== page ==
No doubt by now you’ve heard something about the global coronavirus(COVID-19) pandemic. At first you, like me, may have dismissed it as silly, something that people were overreacting about. But now, in the midst of the major sports leagues like the NHL postponing their seasons indefinitely, all of Italy being in lockdown, and COVID-19 deaths piling up, it doesn’t seem as silly anymore.
Especially when I heard yesterday that all publicly funded schools in Ontario would remain closed for two weeks following the March Break. For me, a teenager who likes school, this is devastating, but also very scary. The only reason that schools would be forced to close was if it was no longer safe for all students to be there.
With the addition of the first confirmed COVID-19 case in my county, this closure makes the whole outbreak hit much closer to home. Already, the community centre has closed, and I’m sure that many other public locations will follow suit.
Regardless of all of the closures and cancellations, I’m still going to be stuck at home for the next 24 days. Unlike during most other school breaks, there are going to be very limited options of things to do around town, and the rest of the province. So, me and my family have had to come up with some creative solutions to keep ourselves occupied around the house during this extended March Break.
If you’re stuck at home with kids, or just need ideas of things you can do, I highly encourage you to check out some of the solutions we came up with below:
- Write Something Every Day.
Getting an extended March Break means that we can be more relaxed about doing things. But relaxation can soon lead to boredom.
One of my favourite ways to bust boredom is to write something every day. It could be in a diary, a dream journal, or even on a scrap piece of paper outlining the schedule for the following week. Finding the right words may come slowly at first. However, once you get on a roll, you might end up writing for hours.
Not only is writing each day fun, it adds a bit of structure to a day otherwise spent lounging around the house watching tv.
I’ll definitely be using these three weeks to write more blog posts, but also to write letters. With all this extra time, I can get back in touch with friends and family that I haven’t seen in a while. Yes, I could do that on my phone, but there’s just something special about writing letters that communicating through a cell phone could never capture.
Besides my friends, I might write to a celebrity, just for the sake of it. Writing a letter to a celebrity could be great idea for your kids, too. They can choose to write to whichever celebrity they want, and depending on who they chose, they might even get a response back.
With recess and gym class no longer an option, your kids will start to get restless. To combat this, go for daily walks. This is a great way to stretch their muscles, and to explore new places.
On colder or wetter days, yoga is a good alternative. Doing yoga helps to burn off energy, while also calming your body down.
Finally, encourage outdoor play. Outside, kids have the freedom to play almost anything they want, and will be tired out by the time they come in. And if someone else is watching them, you can get some well-needed me time. As an added bonus, playing outside will not result in the inside of your house becoming a mess of discarded toys!
3. Game Day/Night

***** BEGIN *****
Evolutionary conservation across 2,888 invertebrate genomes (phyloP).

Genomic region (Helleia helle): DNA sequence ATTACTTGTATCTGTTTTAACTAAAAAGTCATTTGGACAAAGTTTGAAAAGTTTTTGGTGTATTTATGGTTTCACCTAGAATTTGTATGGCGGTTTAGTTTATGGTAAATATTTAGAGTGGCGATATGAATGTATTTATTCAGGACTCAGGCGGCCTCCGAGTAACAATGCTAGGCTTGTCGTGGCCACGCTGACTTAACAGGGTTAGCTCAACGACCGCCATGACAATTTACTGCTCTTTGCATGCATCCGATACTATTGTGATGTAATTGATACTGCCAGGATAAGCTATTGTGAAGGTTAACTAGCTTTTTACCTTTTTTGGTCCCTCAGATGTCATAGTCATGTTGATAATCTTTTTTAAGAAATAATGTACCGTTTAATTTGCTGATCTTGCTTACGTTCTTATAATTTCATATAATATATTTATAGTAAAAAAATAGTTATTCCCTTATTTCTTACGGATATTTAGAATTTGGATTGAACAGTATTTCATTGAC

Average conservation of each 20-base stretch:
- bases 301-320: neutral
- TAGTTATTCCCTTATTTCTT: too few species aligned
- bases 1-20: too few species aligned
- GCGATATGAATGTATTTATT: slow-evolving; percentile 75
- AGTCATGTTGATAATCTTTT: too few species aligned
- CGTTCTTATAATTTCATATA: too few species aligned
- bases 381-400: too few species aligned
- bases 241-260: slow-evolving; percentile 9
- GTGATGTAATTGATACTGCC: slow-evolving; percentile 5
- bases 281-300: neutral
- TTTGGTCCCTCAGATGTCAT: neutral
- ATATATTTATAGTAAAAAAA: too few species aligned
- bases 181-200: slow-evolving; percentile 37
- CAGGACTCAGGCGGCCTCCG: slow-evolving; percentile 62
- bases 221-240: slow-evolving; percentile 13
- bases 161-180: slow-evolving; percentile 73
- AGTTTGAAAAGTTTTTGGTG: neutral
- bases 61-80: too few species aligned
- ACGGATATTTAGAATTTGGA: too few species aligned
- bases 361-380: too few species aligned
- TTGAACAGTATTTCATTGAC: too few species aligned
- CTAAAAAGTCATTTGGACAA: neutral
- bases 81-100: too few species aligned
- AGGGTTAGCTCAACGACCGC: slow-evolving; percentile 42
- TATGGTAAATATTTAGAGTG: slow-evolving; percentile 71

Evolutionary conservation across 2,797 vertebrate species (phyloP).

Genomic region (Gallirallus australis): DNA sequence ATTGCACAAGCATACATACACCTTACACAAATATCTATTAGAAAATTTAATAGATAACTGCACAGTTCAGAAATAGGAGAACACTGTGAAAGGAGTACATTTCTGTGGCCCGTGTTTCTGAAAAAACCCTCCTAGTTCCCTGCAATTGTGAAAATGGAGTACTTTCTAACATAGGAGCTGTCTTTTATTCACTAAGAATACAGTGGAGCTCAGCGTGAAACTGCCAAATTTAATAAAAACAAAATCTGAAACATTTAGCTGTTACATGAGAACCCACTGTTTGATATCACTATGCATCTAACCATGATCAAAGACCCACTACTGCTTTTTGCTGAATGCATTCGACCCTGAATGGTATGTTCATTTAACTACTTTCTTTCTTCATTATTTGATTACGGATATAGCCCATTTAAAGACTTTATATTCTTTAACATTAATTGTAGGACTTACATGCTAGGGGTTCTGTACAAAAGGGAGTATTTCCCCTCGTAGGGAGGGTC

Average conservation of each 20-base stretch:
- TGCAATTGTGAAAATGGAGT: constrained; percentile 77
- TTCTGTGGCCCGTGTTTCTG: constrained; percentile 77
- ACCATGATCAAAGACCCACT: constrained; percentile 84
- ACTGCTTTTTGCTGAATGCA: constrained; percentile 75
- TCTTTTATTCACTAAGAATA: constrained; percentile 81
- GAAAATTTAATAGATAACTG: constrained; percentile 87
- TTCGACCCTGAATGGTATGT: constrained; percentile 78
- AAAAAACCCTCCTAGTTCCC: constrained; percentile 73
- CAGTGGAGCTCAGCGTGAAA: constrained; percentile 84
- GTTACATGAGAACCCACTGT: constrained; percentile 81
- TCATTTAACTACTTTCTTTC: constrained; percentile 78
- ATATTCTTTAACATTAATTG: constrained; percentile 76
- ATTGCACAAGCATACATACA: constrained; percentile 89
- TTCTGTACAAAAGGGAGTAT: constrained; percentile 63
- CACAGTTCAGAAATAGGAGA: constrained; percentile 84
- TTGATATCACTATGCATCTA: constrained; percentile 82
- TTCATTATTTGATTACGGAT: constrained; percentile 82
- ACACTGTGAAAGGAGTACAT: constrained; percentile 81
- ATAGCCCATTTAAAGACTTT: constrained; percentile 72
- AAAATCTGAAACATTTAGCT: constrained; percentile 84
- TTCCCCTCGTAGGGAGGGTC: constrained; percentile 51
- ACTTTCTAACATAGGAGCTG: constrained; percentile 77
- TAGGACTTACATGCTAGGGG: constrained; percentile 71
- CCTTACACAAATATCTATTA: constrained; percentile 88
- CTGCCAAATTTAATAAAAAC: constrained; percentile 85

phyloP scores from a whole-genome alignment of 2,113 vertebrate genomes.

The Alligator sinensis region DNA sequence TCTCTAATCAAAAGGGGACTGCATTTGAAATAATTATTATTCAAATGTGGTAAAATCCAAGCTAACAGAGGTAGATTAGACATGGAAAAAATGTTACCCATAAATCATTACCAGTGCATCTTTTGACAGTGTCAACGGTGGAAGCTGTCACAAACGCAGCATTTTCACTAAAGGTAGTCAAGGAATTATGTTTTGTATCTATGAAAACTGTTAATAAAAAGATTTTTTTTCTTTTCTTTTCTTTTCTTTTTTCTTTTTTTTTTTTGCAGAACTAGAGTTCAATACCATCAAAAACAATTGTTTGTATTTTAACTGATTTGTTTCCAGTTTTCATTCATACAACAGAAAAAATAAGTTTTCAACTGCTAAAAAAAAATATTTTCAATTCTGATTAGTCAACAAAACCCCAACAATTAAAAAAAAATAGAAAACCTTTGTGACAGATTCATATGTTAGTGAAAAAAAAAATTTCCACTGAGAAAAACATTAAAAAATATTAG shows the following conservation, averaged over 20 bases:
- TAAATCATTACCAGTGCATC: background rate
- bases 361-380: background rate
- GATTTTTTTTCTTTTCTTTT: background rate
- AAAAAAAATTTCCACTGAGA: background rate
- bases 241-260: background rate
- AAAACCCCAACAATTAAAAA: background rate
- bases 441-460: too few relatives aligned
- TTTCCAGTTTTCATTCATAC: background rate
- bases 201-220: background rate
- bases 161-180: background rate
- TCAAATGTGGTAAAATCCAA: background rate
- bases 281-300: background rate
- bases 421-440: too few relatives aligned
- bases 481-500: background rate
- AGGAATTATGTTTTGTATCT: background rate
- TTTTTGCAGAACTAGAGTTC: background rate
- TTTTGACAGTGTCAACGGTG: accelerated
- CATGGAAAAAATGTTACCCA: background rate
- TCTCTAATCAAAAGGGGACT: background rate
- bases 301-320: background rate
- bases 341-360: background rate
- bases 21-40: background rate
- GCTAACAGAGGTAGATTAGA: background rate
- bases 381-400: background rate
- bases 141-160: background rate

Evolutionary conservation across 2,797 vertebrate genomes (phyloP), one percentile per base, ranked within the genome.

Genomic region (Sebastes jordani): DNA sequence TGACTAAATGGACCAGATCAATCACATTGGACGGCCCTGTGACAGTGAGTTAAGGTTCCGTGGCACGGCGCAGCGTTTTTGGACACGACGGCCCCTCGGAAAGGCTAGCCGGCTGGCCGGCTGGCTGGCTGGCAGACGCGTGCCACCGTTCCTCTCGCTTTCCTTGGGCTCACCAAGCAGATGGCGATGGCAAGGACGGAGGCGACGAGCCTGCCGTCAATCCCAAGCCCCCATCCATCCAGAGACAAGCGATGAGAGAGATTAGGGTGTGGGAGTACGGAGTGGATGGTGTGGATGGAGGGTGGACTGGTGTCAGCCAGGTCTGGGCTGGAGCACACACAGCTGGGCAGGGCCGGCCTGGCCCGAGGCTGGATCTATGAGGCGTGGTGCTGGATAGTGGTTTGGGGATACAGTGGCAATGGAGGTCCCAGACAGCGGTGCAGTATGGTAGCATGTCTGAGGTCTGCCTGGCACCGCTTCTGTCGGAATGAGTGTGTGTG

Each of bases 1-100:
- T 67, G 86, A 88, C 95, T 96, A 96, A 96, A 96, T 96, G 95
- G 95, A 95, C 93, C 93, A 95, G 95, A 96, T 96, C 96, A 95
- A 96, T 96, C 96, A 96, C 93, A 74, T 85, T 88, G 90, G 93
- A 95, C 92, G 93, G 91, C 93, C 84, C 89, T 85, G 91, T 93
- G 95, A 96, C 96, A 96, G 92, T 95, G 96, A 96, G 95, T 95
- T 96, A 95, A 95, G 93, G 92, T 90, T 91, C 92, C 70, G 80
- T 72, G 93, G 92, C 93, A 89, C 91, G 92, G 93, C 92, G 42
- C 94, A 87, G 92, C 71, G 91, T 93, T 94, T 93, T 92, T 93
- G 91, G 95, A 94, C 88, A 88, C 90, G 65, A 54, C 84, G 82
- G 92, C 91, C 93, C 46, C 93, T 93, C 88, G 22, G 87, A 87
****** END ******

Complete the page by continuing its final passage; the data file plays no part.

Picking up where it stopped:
Everyone loves using technology. It’s hard not to! But spending hour after hour staring at a screen will not do wonders for your health, or for your family dynamic. So pull out the board games and have a game day or game night. Playing board games is a great way to reconnect with your family. It forces people to talk to each other, and offers the temptation of being crowned victor of a chosen game. Plus, it gets the whole family off of their devices!
4. Learn New Things
Since schools are closed, not much traditional learning is going to be taking place. So, despite what I said in the last suggestion, you might want to turn to technology to find a solution.
For example, my sister and I are going to be continuing our education online via a website called Duolingo. Duolingo is a language-learning site that we’ve been using for years to help us learn French. The site teaches us new words and phrases, gives us help if we are struggling with a translation, and reminds us to practice daily so as to not forget what we’ve learned. Besides that, other online resources like Youtube and Google can help teach you whatever you desire to learn.
But sometimes, it’s better to learn with a pencil and paper instead of a device. Ironically, it’s online where you’ll find the perfect solution: printable worksheets.
Lots of websites online like Worksheet Fun and Education.com have worksheets on practically any topic, and most are free to download and print. Because of this, there is no longer any need to create elaborate lesson plans for your children. Simply print off a worksheet suited to their learning level, and they’re good to go!
Now, this is just a small sampling of things you can do to keep busy during the break from the comfort of your own home. In fact, there are so many things you could possibly do that I could never list them all! However, I will tell you that technology can be your friend, and your foe. On one hand, it’s full of great education resources. But on the other, it is ridiculously easy to get distracted by a Youtube video or video game and forget what you were looking for in the first place.
Just remember: There is no need to panic about the COVID-19 outbreak. Check the news for updates, don’t venture into crowded areas, wash your hands frequently, and take a few deep breaths to calm yourself. Then think “Only __ more days until the kids hopefully go back to school!”